The FBI continues to avoid playing its hand honestly in the “going dark” debate. It continues to do things like call strong encryption “warrant-proof” encryption, damning it by associating its very existence with unlawfulness. FBI Director Chris Wray continues to claim he’s not asking for encryption backdoors while calling for encryption backdoors. And for nearly two years, the FBI has refused to update its erroneous count of uncracked devices in its possession.
The last time the FBI delivered a number, it claimed it had about 7,800 devices in its possession that it couldn’t get into. After being questioned by Congress about its claims, the FBI went back to count devices and found its tracking method had resulted in a severe miscount. No real number has been delivered yet, but the early estimate was that the actual number was slightly over 1,000 devices. Not quite the apocalypse the FBI needed us (and our Congressional reps) to believe it was.
As usual, when the government fails, private citizens step in to do the work that government agencies are spending our tax dollars not doing. The DOJ and FBI have spent years hardly bothering to compile an accurate accounting of police use of deadly force, resulting in a small cottage industry of journalists, activists, and hobbyists doing the work for them.
The same thing can be said about the “going dark” narrative. The FBI loves the narrative but can’t be bothered to provide any hard data backing its assertions that encryption is destroying the criminal justice system. So, it’s left up to people like Joseph Cox and his team members at Motherboard to try to get a grip on how often device encryption is disrupting criminal investigations.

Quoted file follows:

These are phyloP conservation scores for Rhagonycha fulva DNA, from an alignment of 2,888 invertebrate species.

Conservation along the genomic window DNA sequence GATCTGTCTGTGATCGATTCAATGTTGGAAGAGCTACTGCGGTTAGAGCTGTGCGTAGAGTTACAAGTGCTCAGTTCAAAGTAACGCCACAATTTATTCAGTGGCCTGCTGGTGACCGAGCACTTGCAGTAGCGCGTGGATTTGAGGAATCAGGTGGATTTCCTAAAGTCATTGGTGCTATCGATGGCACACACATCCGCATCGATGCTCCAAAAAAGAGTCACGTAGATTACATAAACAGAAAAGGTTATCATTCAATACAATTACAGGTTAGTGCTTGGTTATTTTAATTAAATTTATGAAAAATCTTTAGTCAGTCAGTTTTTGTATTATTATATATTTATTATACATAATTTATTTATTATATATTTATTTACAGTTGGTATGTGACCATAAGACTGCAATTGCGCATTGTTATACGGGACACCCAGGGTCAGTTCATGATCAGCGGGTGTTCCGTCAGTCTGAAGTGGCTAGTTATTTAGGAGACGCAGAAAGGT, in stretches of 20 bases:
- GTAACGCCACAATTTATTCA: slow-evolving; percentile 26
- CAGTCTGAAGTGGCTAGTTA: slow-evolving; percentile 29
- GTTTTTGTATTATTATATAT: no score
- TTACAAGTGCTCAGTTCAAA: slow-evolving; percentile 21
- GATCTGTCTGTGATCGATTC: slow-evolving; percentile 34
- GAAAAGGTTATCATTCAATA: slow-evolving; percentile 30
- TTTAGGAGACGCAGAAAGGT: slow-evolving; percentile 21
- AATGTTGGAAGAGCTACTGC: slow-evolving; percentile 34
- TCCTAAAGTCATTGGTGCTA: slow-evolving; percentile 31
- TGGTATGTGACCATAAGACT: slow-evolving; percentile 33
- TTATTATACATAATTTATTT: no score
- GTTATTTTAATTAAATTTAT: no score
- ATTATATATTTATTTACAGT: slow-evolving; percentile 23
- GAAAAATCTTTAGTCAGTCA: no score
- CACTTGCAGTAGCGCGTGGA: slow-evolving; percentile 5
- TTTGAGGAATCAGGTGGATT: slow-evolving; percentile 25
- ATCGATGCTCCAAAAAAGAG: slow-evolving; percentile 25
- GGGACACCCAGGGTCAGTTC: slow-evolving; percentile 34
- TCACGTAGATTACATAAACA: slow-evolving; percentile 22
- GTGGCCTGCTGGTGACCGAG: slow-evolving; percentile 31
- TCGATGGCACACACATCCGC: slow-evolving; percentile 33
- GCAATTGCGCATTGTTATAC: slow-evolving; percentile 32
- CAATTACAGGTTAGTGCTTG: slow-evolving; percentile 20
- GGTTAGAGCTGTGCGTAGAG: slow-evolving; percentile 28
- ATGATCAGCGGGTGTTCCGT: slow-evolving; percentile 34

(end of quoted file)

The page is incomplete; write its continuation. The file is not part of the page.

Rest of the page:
Using information gathered from more than 500 iPhone search warrants and other court records, Motherboard has compiled a database that gives readers a better idea of encryption’s impact on law enforcement investigations — a narrative stripped of all the competing narratives, if you will.
In conclusion, Going Dark is a land of contrasts:[T]he records compiled by Motherboard show that the capability to unlock iPhones is a fluid issue, with an ebb and flow of law enforcement sometimes being able to access devices and others not. The data solidifies that some law enforcement officials do have trouble accessing data stored on iPhones.
What this doesn’t answer is the question the FBI and DOJ want answered in their favor: should access to encrypted content and communications be guaranteed? Is it better for citizens to be less secure but possibly more “safe” by making encryption inherently flawed? Of course, the answer is “no,” but those at the top of the law enforcement food chain are never going to stop arguing that their lofty ideals should trump the rights and protections of all the little people below them. Only a criminal would want encryption because innocent people have nothing to hide and all of that garbage.
But Motherboard is providing a valuable service — one the government refuses to do itself: it’s providing data about the law enforcement v. encryption battle which should better inform everyone on both sides of the issue. For all of its insistence that encryption is an evil that’s not even necessary, the FBI has done next to nothing than provide a handful of anecdotes about its experience with encrypted devices. And for more than a half-decade, these anecdotes have been backed by extremely faulty numbers. Let’s hope throwing a little more reality around will bring the agency back to earth — and more in agreement with the millions of people who ensure it stays funded.
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